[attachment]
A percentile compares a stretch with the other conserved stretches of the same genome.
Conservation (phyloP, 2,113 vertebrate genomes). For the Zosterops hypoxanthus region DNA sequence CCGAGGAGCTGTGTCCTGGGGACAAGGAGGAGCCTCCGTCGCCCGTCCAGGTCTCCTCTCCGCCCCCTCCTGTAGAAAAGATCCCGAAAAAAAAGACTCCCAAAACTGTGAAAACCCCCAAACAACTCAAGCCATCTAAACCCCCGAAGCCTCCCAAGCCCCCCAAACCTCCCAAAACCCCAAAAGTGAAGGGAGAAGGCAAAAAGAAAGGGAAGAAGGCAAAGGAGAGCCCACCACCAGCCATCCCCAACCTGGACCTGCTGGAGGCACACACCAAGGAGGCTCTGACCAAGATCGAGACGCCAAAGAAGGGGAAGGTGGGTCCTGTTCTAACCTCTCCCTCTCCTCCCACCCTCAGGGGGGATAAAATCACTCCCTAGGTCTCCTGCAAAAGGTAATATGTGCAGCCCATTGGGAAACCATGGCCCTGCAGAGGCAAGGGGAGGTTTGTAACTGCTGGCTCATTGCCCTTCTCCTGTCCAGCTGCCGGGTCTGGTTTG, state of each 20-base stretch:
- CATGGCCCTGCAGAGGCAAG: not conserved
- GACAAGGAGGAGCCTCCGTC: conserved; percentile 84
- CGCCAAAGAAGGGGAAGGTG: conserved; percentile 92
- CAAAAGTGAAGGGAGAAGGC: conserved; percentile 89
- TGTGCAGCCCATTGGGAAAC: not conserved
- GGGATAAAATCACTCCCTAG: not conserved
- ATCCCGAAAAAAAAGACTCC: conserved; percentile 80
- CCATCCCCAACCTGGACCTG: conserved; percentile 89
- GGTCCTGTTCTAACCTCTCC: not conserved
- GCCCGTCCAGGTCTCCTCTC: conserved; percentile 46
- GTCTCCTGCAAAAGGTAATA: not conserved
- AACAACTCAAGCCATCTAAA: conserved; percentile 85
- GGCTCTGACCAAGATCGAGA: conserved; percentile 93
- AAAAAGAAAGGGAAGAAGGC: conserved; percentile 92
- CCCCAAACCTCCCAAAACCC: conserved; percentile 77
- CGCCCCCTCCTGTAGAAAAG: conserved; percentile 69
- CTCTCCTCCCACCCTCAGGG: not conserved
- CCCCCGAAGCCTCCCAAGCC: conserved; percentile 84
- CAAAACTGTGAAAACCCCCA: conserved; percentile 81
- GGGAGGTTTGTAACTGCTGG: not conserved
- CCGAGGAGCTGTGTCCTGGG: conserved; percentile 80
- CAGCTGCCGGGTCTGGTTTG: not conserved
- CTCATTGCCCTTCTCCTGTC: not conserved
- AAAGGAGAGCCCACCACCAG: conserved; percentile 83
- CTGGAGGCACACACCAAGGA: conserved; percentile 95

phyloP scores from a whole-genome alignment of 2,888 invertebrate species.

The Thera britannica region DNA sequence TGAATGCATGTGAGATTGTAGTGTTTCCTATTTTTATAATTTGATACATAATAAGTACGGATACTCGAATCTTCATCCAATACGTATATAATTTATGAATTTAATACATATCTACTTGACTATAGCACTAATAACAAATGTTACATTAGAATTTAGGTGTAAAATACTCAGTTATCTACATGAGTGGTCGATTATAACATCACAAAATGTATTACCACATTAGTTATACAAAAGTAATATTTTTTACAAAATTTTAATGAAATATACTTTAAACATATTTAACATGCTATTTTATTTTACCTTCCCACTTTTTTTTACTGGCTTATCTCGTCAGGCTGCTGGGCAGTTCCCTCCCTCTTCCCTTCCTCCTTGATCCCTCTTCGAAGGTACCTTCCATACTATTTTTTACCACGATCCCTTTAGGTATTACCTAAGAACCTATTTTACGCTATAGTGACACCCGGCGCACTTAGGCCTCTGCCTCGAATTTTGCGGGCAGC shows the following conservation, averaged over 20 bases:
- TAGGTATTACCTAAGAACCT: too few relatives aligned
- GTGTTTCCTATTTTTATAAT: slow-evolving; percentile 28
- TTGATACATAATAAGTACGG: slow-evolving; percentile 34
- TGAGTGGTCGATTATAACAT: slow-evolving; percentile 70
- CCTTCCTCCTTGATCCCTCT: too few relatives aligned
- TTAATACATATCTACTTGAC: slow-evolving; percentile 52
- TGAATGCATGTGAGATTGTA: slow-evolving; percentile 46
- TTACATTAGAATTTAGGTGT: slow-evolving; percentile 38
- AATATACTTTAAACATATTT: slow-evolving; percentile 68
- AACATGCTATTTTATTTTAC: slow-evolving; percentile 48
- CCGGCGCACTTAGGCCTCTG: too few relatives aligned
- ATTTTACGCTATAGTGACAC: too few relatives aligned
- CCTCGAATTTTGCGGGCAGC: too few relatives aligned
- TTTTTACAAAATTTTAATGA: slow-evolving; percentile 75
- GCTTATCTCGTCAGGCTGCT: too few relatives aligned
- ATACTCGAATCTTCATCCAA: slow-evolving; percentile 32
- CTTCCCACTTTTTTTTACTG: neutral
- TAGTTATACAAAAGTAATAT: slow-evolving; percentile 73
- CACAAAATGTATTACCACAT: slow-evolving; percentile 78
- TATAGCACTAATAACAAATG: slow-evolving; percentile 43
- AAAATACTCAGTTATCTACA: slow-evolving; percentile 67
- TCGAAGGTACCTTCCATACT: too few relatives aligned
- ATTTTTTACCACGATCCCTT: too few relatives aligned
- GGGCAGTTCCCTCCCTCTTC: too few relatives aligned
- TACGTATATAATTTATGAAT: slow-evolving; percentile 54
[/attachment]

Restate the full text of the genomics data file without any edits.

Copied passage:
A percentile compares a stretch with the other conserved stretches of the same genome.
Conservation (phyloP, 2,113 vertebrate genomes). For the Zosterops hypoxanthus region DNA sequence CCGAGGAGCTGTGTCCTGGGGACAAGGAGGAGCCTCCGTCGCCCGTCCAGGTCTCCTCTCCGCCCCCTCCTGTAGAAAAGATCCCGAAAAAAAAGACTCCCAAAACTGTGAAAACCCCCAAACAACTCAAGCCATCTAAACCCCCGAAGCCTCCCAAGCCCCCCAAACCTCCCAAAACCCCAAAAGTGAAGGGAGAAGGCAAAAAGAAAGGGAAGAAGGCAAAGGAGAGCCCACCACCAGCCATCCCCAACCTGGACCTGCTGGAGGCACACACCAAGGAGGCTCTGACCAAGATCGAGACGCCAAAGAAGGGGAAGGTGGGTCCTGTTCTAACCTCTCCCTCTCCTCCCACCCTCAGGGGGGATAAAATCACTCCCTAGGTCTCCTGCAAAAGGTAATATGTGCAGCCCATTGGGAAACCATGGCCCTGCAGAGGCAAGGGGAGGTTTGTAACTGCTGGCTCATTGCCCTTCTCCTGTCCAGCTGCCGGGTCTGGTTTG, state of each 20-base stretch:
- CATGGCCCTGCAGAGGCAAG: not conserved
- GACAAGGAGGAGCCTCCGTC: conserved; percentile 84
- CGCCAAAGAAGGGGAAGGTG: conserved; percentile 92
- CAAAAGTGAAGGGAGAAGGC: conserved; percentile 89
- TGTGCAGCCCATTGGGAAAC: not conserved
- GGGATAAAATCACTCCCTAG: not conserved
- ATCCCGAAAAAAAAGACTCC: conserved; percentile 80
- CCATCCCCAACCTGGACCTG: conserved; percentile 89
- GGTCCTGTTCTAACCTCTCC: not conserved
- GCCCGTCCAGGTCTCCTCTC: conserved; percentile 46
- GTCTCCTGCAAAAGGTAATA: not conserved
- AACAACTCAAGCCATCTAAA: conserved; percentile 85
- GGCTCTGACCAAGATCGAGA: conserved; percentile 93
- AAAAAGAAAGGGAAGAAGGC: conserved; percentile 92
- CCCCAAACCTCCCAAAACCC: conserved; percentile 77
- CGCCCCCTCCTGTAGAAAAG: conserved; percentile 69
- CTCTCCTCCCACCCTCAGGG: not conserved
- CCCCCGAAGCCTCCCAAGCC: conserved; percentile 84
- CAAAACTGTGAAAACCCCCA: conserved; percentile 81
- GGGAGGTTTGTAACTGCTGG: not conserved
- CCGAGGAGCTGTGTCCTGGG: conserved; percentile 80
- CAGCTGCCGGGTCTGGTTTG: not conserved
- CTCATTGCCCTTCTCCTGTC: not conserved
- AAAGGAGAGCCCACCACCAG: conserved; percentile 83
- CTGGAGGCACACACCAAGGA: conserved; percentile 95

phyloP scores from a whole-genome alignment of 2,888 invertebrate species.

The Thera britannica region DNA sequence TGAATGCATGTGAGATTGTAGTGTTTCCTATTTTTATAATTTGATACATAATAAGTACGGATACTCGAATCTTCATCCAATACGTATATAATTTATGAATTTAATACATATCTACTTGACTATAGCACTAATAACAAATGTTACATTAGAATTTAGGTGTAAAATACTCAGTTATCTACATGAGTGGTCGATTATAACATCACAAAATGTATTACCACATTAGTTATACAAAAGTAATATTTTTTACAAAATTTTAATGAAATATACTTTAAACATATTTAACATGCTATTTTATTTTACCTTCCCACTTTTTTTTACTGGCTTATCTCGTCAGGCTGCTGGGCAGTTCCCTCCCTCTTCCCTTCCTCCTTGATCCCTCTTCGAAGGTACCTTCCATACTATTTTTTACCACGATCCCTTTAGGTATTACCTAAGAACCTATTTTACGCTATAGTGACACCCGGCGCACTTAGGCCTCTGCCTCGAATTTTGCGGGCAGC shows the following conservation, averaged over 20 bases:
- TAGGTATTACCTAAGAACCT: too few relatives aligned
- GTGTTTCCTATTTTTATAAT: slow-evolving; percentile 28
- TTGATACATAATAAGTACGG: slow-evolving; percentile 34
- TGAGTGGTCGATTATAACAT: slow-evolving; percentile 70
- CCTTCCTCCTTGATCCCTCT: too few relatives aligned
- TTAATACATATCTACTTGAC: slow-evolving; percentile 52
- TGAATGCATGTGAGATTGTA: slow-evolving; percentile 46
- TTACATTAGAATTTAGGTGT: slow-evolving; percentile 38
- AATATACTTTAAACATATTT: slow-evolving; percentile 68
- AACATGCTATTTTATTTTAC: slow-evolving; percentile 48
- CCGGCGCACTTAGGCCTCTG: too few relatives aligned
- ATTTTACGCTATAGTGACAC: too few relatives aligned
- CCTCGAATTTTGCGGGCAGC: too few relatives aligned
- TTTTTACAAAATTTTAATGA: slow-evolving; percentile 75
- GCTTATCTCGTCAGGCTGCT: too few relatives aligned
- ATACTCGAATCTTCATCCAA: slow-evolving; percentile 32
- CTTCCCACTTTTTTTTACTG: neutral
- TAGTTATACAAAAGTAATAT: slow-evolving; percentile 73
- CACAAAATGTATTACCACAT: slow-evolving; percentile 78
- TATAGCACTAATAACAAATG: slow-evolving; percentile 43
- AAAATACTCAGTTATCTACA: slow-evolving; percentile 67
- TCGAAGGTACCTTCCATACT: too few relatives aligned
- ATTTTTTACCACGATCCCTT: too few relatives aligned
- GGGCAGTTCCCTCCCTCTTC: too few relatives aligned
- TACGTATATAATTTATGAAT: slow-evolving; percentile 54